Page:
CBC Editorial: Thursday, May 26, 2022; Editorial #8763
The following is the opinion of Capitol Broadcasting Company
There are places in the world where just going to school is a life and death matter.
The United States should not be one of those places. But — as we witnessed again on Tuesday in Uvalde, Texas – for 19 fourth graders and two of their teachers at Robb Elementary School, it is.
They didn’t die because the school has too many doors. They didn’t die because their teachers were not armed. They didn’t die because they were some place they shouldn’t be.
They were where they were supposed to be and where they assumed was as safe as any place on the planet.
They are dead because a person, protecting himself with body armor and ladened with weapons of mass destruction and ammunition he’d purchased just days earlier, entered a classroom and in just a few minutes blasted away at as many as he could.
They are dead because some politicians are more fearful of campaign retribution from the well-financed gun lobby than they’re concerned about the safety of their constituents.
This is not about the 2nd Amendment. This is about responsibility. Assault weapons more appropriate for war zones than suburban neighborhoods. Does every front yard need a Howitzer beside the lawn gnome?
Should a military-style assault weapon be as easy to buy as an RC cola and a pack of Nabs?
No. Most voters support banning assault-style weapons – including most Republicans.
North Carolina’s Senators Richard Burr and Thom Tillis must be in the forefront to immediately re-enact the Assault Weapons Ban passed 1994.
North Carolina Gov. Roy Cooper is calling for it. It was passed when now President Joe Biden was the chairman of the Senate Judiciary Committee and expired in 2004. “The body of research now increasingly suggests the 1994 law was effective in reducing mass-shooting deaths,” according to March 2021 fact-check.
When North Carolina Lt. Gov. Mark Robinson speaks to the National Rifle Association later this week in Texas he should echo Cooper’s plea. Robinson needs to stand up for the safety of the school children and citizens he represents, not the political clout of the NRA – where he serves as a national board member.
Cooper is rightly calling on the legislature to close loopholes on the state’s gun permit laws that make it easier to purchase assault weapons. Further he wants the enactment of a “red flag law” so judges can take guns from violent criminals and the severely mentally ill.
The General Assembly needs to pass that legislation now.
Why is it such a struggle to pass common-sense laws that would require criminal checks on those who purchase firearms at gun shows and through the internet? Why is it such an onerous slog to pass legislation to lengthen the waiting period for gun-buyers who are flagged by instant background checks so law enforcement can do further investigation?
Two pieces of legislation – passed by the House of Representatives – are sitting in the Senate and deserve passage. They’ll in no way inhibit any law-abiding citizen from buying a firearm – but will help keep them out of the hands of those who might abuse them.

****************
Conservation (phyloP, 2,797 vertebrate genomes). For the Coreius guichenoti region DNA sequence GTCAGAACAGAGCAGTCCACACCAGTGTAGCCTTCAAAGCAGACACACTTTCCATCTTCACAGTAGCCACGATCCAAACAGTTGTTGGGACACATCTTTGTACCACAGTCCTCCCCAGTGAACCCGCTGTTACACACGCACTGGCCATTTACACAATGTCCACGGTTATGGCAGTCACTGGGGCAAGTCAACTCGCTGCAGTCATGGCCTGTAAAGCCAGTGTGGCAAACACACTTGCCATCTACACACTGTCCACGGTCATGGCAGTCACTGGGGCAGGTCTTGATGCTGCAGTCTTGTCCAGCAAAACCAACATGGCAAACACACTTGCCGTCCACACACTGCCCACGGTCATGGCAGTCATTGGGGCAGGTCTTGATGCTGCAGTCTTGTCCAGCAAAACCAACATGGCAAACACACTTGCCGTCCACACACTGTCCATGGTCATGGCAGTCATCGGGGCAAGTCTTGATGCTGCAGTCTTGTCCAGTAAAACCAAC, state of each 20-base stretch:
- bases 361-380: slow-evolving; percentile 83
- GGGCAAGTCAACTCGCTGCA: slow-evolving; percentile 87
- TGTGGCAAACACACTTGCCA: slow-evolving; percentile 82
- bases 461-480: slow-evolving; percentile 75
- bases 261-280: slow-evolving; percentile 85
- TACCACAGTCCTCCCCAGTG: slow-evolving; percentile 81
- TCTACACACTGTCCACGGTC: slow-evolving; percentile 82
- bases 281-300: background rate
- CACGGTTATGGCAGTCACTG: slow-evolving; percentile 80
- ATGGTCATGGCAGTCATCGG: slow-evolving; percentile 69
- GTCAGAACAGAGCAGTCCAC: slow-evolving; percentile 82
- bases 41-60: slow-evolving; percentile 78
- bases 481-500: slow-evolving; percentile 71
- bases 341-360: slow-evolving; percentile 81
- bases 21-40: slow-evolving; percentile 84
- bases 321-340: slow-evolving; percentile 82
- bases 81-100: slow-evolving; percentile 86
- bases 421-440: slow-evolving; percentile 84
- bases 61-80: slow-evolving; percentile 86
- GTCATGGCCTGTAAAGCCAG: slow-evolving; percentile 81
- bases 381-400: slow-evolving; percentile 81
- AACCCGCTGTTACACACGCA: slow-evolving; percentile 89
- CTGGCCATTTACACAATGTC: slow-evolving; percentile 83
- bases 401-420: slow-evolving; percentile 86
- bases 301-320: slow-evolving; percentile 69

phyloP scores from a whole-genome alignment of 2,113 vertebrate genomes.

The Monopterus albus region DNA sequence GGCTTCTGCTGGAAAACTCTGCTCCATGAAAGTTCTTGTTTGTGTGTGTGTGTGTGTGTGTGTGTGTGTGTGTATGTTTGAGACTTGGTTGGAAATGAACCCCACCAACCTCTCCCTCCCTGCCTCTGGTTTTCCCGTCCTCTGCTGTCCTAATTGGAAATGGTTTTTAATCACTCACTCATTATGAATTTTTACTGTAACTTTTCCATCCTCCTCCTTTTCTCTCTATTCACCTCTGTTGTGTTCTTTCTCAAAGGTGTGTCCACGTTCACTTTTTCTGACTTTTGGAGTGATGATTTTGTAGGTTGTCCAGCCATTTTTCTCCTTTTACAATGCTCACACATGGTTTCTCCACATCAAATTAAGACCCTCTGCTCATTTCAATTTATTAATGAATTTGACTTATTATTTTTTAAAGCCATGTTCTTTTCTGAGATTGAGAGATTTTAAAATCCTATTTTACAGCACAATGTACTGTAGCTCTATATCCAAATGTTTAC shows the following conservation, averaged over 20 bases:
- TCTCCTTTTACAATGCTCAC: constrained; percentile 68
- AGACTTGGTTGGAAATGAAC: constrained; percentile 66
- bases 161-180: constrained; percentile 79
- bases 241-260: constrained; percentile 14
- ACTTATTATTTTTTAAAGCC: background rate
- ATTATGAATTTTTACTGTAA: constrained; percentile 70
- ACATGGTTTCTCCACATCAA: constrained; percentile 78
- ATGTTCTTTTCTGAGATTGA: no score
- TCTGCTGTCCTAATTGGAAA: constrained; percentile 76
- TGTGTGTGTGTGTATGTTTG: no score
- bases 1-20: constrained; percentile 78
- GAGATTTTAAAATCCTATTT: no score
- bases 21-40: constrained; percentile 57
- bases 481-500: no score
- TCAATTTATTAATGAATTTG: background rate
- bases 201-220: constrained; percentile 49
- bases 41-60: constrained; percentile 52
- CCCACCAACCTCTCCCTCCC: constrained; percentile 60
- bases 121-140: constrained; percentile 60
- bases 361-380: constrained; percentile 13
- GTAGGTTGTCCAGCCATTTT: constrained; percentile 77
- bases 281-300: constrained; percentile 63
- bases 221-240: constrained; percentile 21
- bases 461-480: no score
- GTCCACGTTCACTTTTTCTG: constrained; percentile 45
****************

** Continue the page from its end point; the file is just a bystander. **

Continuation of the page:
The Enhanced Background Checks Act of 2021 (H.R. 1446) will lengthen the waiting period for the “instant” background checks. Had this law been in place, it would have been likely that gunman Dylann Roof would have failed a background screening because of a previous arrest for drug possession when he purchased the weapon used in the 2015 deadly shooting at a historic Black church in Charleston, S.C. The bill passed the House on a 219-210 vote in March 2021.
The Bipartisan Background Checks Act of 2021 (H.R. 8) will expand background checks for all gun sales and transfers. Now licensed gun dealers are required to check potential buyers through an FBI database — the National Instant Criminal Background Check System (NICS) — to identify felons, illegal immigrants, spousal abusers, the severely mentally ill or other categories that prevent them from buying or owning firearms. But currently unlicensed gun sellers — often those at gun shows or on the internet — are not required to do the screenings – leaving a loophole that poses a severe threat to public safety. Also in March 2021, that bill passed the House on a 227-203 vote. Eight Republicans joined the Democrats who voted for the bill.
NBA Golden State Warriors Coach Steve Kerr was right when, during his impassioned statement on the Texas school shooting, he said most Americans support criminal background checks for gun purchases. In March 2021 a Morning Consult/Politico poll found 84 % favored requiring background checks for all gun purchases.
That echoed Gallup findings in 2018, where 92% of the nation favored required background checks for all gun sales.
These are common-sense steps. They will not keep any kind of gun away from law-abiding citizens. But they but will help keep them out of the hands of criminals and otherwise unstable individuals.
While no guarantee, they’ll help prevent the next Columbine, Sandy Hook, Stoneman Douglas or Robb Elementary and not sacrifice anyone’s 2nd Amendment rights.
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